SOS Rhino Specials
Rhino Species
Rhino FAQ

Other News ::

Current Rhino News
Archived News
Press Releases

SOS Rhino : In the News : At Dudhwa, rhino births no cause to celebrate

At Dudhwa, rhino births no cause to celebrate

  Atiq Khan

Lucknow, August 9: While the recent birth of two rhinoceros calves at the Dudhwa national park, about 155 kilometres from here, may be an occasion to celebrate, it has compounded the problems for the park authorities.

First, the rhino rehabilitation area in the park is overcrowded, with 20 rhinos billetted in the 20 square kilometre area. Second, ever since a rhino calf was killed by a tiger — Dudhwa is famous for its tiger reserve — last year, the park authorities have their hands full trying to provide adequate protection to the new-borns.

"The rearing of calves is critical in the rehabilitation of rhinos as they are easy prey for the carnivores," admitted Mohd Ahsan, chief wildlife warden of the State.

The two new additions to the rhino population were sired by Banke, the rhino bull, and given birth to by Raj Rani and Swamvara on July 26 and July 31. At present they are housed in separated barricaded enclosures, as the forest rangers, aided by three elephants, keep a close vigil on the movement of tigers.

The rhino area in Dudhwa was set up in 1987 after four rhinos from the Kaziranga national park in Assam were rehabilitated here. Though the four original rhinos have died, the Dudhwa rhino rehabilitation project, with its present population of 20 - four males, 11 females and five calves including the two born last month — is one of the success stories in wildlife conservation.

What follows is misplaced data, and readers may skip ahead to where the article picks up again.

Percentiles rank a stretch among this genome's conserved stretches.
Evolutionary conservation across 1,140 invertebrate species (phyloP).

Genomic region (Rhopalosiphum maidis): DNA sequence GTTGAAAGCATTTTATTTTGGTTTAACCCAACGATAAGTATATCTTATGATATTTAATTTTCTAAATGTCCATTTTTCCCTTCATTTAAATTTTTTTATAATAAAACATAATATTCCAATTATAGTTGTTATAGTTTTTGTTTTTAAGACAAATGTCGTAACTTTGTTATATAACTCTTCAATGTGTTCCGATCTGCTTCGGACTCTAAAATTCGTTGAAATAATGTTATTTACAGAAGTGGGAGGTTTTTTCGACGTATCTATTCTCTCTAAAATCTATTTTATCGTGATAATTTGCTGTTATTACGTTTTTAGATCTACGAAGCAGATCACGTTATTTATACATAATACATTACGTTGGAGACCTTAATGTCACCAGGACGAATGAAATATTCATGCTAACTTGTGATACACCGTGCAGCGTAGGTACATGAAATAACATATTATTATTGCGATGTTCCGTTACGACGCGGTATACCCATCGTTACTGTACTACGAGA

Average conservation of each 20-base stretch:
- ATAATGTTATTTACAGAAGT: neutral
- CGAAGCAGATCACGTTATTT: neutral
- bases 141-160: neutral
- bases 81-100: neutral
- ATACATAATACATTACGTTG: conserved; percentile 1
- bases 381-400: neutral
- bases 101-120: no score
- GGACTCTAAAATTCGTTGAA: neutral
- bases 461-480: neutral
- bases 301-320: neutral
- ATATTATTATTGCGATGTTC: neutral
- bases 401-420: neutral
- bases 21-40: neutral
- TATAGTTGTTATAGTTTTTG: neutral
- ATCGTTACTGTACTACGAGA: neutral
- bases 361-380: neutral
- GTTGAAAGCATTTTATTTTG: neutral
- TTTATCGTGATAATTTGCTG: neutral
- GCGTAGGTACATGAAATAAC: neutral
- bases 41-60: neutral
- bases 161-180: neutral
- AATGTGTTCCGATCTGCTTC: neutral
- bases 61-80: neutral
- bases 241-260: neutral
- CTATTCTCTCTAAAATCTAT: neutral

At the start of the project, rhinos had almost vanished from the wilds of Uttar Pradesh. Besides Kaziranga, Dudhwa is the only other area in the country where rhinos can be found in their natural habitat.

To safeguard the calves, and also to reduce the pressure on the reserve area, the State Forest Department had earlier moved a proposal to shift some of the rhinos to another area within Dudhwa.

"Bhadital, which is about 20 kilometres from the present location, has been selected as an alternative site for the satellite population of the rhinos," confirmed the chief wildlife warden. According to Ahsan, Bhadital is also spread over 20 a square kilometre area. "The rhinos will be moved to their new home once the green signal is given by the State and Central Governments," he added.

Privacy Policy